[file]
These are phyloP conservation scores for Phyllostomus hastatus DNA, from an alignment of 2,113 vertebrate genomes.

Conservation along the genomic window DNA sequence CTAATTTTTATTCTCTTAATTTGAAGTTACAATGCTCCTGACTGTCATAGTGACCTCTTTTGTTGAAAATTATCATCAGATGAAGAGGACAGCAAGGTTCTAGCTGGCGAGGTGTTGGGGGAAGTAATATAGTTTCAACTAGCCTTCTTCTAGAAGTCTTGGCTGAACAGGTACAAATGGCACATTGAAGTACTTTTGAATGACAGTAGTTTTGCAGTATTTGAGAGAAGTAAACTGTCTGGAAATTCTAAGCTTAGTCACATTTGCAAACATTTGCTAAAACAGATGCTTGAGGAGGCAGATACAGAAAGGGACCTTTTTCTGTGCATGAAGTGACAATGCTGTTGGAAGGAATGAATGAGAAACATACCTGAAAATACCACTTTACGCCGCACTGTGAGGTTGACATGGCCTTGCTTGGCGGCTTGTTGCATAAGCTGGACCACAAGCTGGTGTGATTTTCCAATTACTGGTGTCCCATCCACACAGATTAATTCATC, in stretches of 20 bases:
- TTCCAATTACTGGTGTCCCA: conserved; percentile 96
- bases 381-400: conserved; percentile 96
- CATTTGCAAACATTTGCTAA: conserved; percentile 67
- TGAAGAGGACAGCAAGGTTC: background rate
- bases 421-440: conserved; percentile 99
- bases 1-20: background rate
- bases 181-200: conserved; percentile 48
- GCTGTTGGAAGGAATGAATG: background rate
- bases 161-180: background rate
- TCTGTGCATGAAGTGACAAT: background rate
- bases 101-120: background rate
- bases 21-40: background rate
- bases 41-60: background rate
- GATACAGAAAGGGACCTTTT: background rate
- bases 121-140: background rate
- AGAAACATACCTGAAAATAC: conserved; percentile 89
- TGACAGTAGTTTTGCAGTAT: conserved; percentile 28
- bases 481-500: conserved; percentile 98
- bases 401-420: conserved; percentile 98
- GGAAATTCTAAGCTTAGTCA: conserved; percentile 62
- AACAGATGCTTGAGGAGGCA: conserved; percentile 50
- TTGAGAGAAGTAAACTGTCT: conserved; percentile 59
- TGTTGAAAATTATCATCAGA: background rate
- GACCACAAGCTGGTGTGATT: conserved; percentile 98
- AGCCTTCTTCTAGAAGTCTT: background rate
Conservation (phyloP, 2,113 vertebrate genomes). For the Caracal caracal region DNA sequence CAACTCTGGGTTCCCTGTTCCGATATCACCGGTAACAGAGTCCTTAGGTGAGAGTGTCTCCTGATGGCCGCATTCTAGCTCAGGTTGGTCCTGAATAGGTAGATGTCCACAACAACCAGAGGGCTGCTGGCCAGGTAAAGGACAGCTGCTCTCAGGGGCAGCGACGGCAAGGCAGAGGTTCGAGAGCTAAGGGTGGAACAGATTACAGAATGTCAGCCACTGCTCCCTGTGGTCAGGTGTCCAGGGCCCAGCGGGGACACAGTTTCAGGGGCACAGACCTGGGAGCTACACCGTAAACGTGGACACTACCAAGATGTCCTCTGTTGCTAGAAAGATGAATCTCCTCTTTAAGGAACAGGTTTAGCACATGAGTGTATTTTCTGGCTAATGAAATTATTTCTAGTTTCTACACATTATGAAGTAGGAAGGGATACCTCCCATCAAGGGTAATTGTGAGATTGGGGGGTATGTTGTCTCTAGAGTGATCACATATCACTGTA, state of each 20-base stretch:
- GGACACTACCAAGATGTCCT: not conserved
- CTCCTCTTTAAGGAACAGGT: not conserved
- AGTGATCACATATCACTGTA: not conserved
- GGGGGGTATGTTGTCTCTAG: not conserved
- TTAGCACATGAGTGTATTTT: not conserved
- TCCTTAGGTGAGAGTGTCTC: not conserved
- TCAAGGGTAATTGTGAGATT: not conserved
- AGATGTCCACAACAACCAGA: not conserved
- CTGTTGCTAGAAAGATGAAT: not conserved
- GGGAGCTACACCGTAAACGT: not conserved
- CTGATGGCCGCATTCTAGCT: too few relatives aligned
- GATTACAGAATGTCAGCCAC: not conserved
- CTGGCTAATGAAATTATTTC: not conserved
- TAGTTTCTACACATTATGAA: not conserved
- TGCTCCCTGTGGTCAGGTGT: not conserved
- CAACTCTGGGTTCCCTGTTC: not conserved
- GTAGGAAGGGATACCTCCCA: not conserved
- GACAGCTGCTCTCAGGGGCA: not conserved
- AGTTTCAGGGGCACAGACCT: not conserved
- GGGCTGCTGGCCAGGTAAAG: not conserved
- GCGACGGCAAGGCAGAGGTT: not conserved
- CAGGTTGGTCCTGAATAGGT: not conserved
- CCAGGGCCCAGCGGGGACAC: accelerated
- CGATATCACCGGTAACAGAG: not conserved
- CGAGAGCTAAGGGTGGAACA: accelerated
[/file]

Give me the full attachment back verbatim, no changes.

These are phyloP conservation scores for Phyllostomus hastatus DNA, from an alignment of 2,113 vertebrate genomes.

Conservation along the genomic window DNA sequence CTAATTTTTATTCTCTTAATTTGAAGTTACAATGCTCCTGACTGTCATAGTGACCTCTTTTGTTGAAAATTATCATCAGATGAAGAGGACAGCAAGGTTCTAGCTGGCGAGGTGTTGGGGGAAGTAATATAGTTTCAACTAGCCTTCTTCTAGAAGTCTTGGCTGAACAGGTACAAATGGCACATTGAAGTACTTTTGAATGACAGTAGTTTTGCAGTATTTGAGAGAAGTAAACTGTCTGGAAATTCTAAGCTTAGTCACATTTGCAAACATTTGCTAAAACAGATGCTTGAGGAGGCAGATACAGAAAGGGACCTTTTTCTGTGCATGAAGTGACAATGCTGTTGGAAGGAATGAATGAGAAACATACCTGAAAATACCACTTTACGCCGCACTGTGAGGTTGACATGGCCTTGCTTGGCGGCTTGTTGCATAAGCTGGACCACAAGCTGGTGTGATTTTCCAATTACTGGTGTCCCATCCACACAGATTAATTCATC, in stretches of 20 bases:
- TTCCAATTACTGGTGTCCCA: conserved; percentile 96
- bases 381-400: conserved; percentile 96
- CATTTGCAAACATTTGCTAA: conserved; percentile 67
- TGAAGAGGACAGCAAGGTTC: background rate
- bases 421-440: conserved; percentile 99
- bases 1-20: background rate
- bases 181-200: conserved; percentile 48
- GCTGTTGGAAGGAATGAATG: background rate
- bases 161-180: background rate
- TCTGTGCATGAAGTGACAAT: background rate
- bases 101-120: background rate
- bases 21-40: background rate
- bases 41-60: background rate
- GATACAGAAAGGGACCTTTT: background rate
- bases 121-140: background rate
- AGAAACATACCTGAAAATAC: conserved; percentile 89
- TGACAGTAGTTTTGCAGTAT: conserved; percentile 28
- bases 481-500: conserved; percentile 98
- bases 401-420: conserved; percentile 98
- GGAAATTCTAAGCTTAGTCA: conserved; percentile 62
- AACAGATGCTTGAGGAGGCA: conserved; percentile 50
- TTGAGAGAAGTAAACTGTCT: conserved; percentile 59
- TGTTGAAAATTATCATCAGA: background rate
- GACCACAAGCTGGTGTGATT: conserved; percentile 98
- AGCCTTCTTCTAGAAGTCTT: background rate
Conservation (phyloP, 2,113 vertebrate genomes). For the Caracal caracal region DNA sequence CAACTCTGGGTTCCCTGTTCCGATATCACCGGTAACAGAGTCCTTAGGTGAGAGTGTCTCCTGATGGCCGCATTCTAGCTCAGGTTGGTCCTGAATAGGTAGATGTCCACAACAACCAGAGGGCTGCTGGCCAGGTAAAGGACAGCTGCTCTCAGGGGCAGCGACGGCAAGGCAGAGGTTCGAGAGCTAAGGGTGGAACAGATTACAGAATGTCAGCCACTGCTCCCTGTGGTCAGGTGTCCAGGGCCCAGCGGGGACACAGTTTCAGGGGCACAGACCTGGGAGCTACACCGTAAACGTGGACACTACCAAGATGTCCTCTGTTGCTAGAAAGATGAATCTCCTCTTTAAGGAACAGGTTTAGCACATGAGTGTATTTTCTGGCTAATGAAATTATTTCTAGTTTCTACACATTATGAAGTAGGAAGGGATACCTCCCATCAAGGGTAATTGTGAGATTGGGGGGTATGTTGTCTCTAGAGTGATCACATATCACTGTA, state of each 20-base stretch:
- GGACACTACCAAGATGTCCT: not conserved
- CTCCTCTTTAAGGAACAGGT: not conserved
- AGTGATCACATATCACTGTA: not conserved
- GGGGGGTATGTTGTCTCTAG: not conserved
- TTAGCACATGAGTGTATTTT: not conserved
- TCCTTAGGTGAGAGTGTCTC: not conserved
- TCAAGGGTAATTGTGAGATT: not conserved
- AGATGTCCACAACAACCAGA: not conserved
- CTGTTGCTAGAAAGATGAAT: not conserved
- GGGAGCTACACCGTAAACGT: not conserved
- CTGATGGCCGCATTCTAGCT: too few relatives aligned
- GATTACAGAATGTCAGCCAC: not conserved
- CTGGCTAATGAAATTATTTC: not conserved
- TAGTTTCTACACATTATGAA: not conserved
- TGCTCCCTGTGGTCAGGTGT: not conserved
- CAACTCTGGGTTCCCTGTTC: not conserved
- GTAGGAAGGGATACCTCCCA: not conserved
- GACAGCTGCTCTCAGGGGCA: not conserved
- AGTTTCAGGGGCACAGACCT: not conserved
- GGGCTGCTGGCCAGGTAAAG: not conserved
- GCGACGGCAAGGCAGAGGTT: not conserved
- CAGGTTGGTCCTGAATAGGT: not conserved
- CCAGGGCCCAGCGGGGACAC: accelerated
- CGATATCACCGGTAACAGAG: not conserved
- CGAGAGCTAAGGGTGGAACA: accelerated